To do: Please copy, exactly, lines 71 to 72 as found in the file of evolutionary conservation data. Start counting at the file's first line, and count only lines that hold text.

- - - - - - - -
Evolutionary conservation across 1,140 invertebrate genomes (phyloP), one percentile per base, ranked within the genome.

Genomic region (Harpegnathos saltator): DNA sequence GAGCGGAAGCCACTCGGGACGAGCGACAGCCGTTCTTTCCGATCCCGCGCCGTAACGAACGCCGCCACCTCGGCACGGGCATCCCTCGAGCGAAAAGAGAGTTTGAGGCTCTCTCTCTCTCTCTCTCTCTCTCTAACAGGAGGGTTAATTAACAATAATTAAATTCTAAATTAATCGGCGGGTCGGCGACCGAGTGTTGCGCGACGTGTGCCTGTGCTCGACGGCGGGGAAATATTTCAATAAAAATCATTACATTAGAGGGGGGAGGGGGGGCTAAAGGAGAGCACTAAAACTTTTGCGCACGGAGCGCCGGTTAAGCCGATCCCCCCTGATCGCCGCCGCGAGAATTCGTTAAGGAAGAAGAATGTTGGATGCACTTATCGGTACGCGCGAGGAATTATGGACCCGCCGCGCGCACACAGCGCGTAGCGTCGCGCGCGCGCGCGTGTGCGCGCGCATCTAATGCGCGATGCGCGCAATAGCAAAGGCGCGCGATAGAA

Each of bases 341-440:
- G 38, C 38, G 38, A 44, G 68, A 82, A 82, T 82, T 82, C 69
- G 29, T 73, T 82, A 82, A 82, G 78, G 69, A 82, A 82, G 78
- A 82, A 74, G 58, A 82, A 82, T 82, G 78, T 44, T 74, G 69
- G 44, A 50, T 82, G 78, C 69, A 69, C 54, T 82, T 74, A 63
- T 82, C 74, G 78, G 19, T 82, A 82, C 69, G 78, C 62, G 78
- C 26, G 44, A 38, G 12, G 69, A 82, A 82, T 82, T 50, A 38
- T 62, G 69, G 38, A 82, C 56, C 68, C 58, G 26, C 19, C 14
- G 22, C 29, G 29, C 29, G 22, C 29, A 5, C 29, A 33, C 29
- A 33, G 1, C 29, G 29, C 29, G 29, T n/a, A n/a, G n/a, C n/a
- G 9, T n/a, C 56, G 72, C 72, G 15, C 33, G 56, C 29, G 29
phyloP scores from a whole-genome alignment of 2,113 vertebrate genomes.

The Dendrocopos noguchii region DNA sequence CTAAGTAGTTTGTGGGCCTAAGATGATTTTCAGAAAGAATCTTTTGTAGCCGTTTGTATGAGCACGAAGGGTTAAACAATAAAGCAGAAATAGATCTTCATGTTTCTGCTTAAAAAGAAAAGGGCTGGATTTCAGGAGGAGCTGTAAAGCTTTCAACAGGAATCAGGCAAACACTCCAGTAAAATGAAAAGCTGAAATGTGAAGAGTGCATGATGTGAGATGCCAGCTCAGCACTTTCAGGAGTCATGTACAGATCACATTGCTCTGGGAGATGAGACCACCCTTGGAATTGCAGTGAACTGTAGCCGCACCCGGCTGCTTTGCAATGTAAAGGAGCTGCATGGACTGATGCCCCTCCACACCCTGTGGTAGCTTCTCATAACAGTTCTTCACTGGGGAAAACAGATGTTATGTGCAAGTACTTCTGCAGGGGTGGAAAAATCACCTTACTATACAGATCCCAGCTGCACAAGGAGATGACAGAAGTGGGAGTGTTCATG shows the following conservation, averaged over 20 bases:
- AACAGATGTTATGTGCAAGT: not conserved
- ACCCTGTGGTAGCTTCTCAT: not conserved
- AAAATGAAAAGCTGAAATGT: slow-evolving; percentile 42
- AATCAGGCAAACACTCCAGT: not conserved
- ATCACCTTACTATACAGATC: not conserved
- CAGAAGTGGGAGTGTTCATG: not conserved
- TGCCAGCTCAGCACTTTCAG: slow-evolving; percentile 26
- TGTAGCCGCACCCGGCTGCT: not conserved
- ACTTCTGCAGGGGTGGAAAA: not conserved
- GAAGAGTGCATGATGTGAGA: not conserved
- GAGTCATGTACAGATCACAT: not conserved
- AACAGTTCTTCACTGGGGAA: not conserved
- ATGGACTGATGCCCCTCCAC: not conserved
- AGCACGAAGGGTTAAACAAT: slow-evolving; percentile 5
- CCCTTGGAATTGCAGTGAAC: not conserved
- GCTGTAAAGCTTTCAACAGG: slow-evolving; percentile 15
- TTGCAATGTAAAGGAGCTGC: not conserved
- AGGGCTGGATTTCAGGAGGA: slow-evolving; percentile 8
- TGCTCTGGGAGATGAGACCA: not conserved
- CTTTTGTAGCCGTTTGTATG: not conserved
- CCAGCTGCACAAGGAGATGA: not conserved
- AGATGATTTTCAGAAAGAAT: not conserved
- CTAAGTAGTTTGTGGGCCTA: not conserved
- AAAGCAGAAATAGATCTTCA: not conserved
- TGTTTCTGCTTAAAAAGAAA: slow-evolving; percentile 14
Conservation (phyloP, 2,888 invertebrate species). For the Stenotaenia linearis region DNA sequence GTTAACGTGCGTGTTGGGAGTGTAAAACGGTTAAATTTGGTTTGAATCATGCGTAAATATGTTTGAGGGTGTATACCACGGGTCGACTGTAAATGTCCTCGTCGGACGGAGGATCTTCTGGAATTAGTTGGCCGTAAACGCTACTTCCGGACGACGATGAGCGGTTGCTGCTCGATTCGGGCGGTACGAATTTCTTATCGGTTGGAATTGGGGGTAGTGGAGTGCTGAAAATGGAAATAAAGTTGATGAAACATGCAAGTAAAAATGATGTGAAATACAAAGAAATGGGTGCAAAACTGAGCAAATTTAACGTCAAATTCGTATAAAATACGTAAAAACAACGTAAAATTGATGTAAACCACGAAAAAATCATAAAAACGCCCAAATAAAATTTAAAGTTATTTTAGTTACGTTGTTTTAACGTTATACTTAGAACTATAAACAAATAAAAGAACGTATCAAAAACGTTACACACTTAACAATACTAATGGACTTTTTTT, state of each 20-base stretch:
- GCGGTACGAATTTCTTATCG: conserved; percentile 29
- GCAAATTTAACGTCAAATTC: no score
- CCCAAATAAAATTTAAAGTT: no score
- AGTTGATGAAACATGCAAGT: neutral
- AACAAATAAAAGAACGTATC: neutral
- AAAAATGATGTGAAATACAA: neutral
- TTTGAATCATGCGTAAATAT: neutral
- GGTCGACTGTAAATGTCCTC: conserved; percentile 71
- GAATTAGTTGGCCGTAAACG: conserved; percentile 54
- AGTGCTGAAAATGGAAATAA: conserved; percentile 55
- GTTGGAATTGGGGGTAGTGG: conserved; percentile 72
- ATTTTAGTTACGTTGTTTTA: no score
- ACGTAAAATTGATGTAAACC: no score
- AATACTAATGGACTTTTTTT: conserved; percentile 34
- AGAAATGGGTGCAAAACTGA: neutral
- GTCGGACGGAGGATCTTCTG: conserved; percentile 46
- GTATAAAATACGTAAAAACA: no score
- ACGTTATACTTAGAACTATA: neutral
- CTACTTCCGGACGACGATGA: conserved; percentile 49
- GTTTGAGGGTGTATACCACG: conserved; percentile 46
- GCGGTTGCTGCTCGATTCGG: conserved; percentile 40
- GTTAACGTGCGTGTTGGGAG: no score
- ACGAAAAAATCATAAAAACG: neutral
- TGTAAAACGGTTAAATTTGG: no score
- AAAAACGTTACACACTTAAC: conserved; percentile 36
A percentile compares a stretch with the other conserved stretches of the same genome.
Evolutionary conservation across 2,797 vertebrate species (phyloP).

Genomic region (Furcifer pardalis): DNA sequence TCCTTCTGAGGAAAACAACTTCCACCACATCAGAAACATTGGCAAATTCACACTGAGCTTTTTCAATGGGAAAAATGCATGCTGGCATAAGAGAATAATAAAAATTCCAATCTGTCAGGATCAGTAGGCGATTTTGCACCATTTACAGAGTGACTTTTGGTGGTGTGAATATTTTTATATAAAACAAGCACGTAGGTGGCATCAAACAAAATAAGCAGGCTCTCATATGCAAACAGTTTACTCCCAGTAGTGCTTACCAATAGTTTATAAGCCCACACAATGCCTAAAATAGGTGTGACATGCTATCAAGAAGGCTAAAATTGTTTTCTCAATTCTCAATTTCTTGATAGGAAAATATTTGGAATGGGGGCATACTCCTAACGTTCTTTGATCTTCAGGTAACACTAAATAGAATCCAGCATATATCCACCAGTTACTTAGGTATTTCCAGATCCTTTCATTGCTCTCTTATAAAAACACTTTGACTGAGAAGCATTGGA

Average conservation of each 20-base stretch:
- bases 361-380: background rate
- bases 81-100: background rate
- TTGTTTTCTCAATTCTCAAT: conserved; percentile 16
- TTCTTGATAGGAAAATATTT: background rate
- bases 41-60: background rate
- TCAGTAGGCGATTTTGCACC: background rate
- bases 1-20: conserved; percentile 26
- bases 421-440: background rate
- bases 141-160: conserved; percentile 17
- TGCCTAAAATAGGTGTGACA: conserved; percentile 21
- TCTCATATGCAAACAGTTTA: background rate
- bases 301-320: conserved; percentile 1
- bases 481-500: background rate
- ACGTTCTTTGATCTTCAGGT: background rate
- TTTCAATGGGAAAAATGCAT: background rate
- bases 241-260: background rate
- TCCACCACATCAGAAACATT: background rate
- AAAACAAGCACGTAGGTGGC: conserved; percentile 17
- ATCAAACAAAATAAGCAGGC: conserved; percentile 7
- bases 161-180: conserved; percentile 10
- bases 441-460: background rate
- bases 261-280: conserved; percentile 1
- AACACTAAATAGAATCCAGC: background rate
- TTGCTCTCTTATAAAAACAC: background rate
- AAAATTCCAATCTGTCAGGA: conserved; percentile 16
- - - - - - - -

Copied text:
- bases 361-380: background rate
- bases 81-100: background rate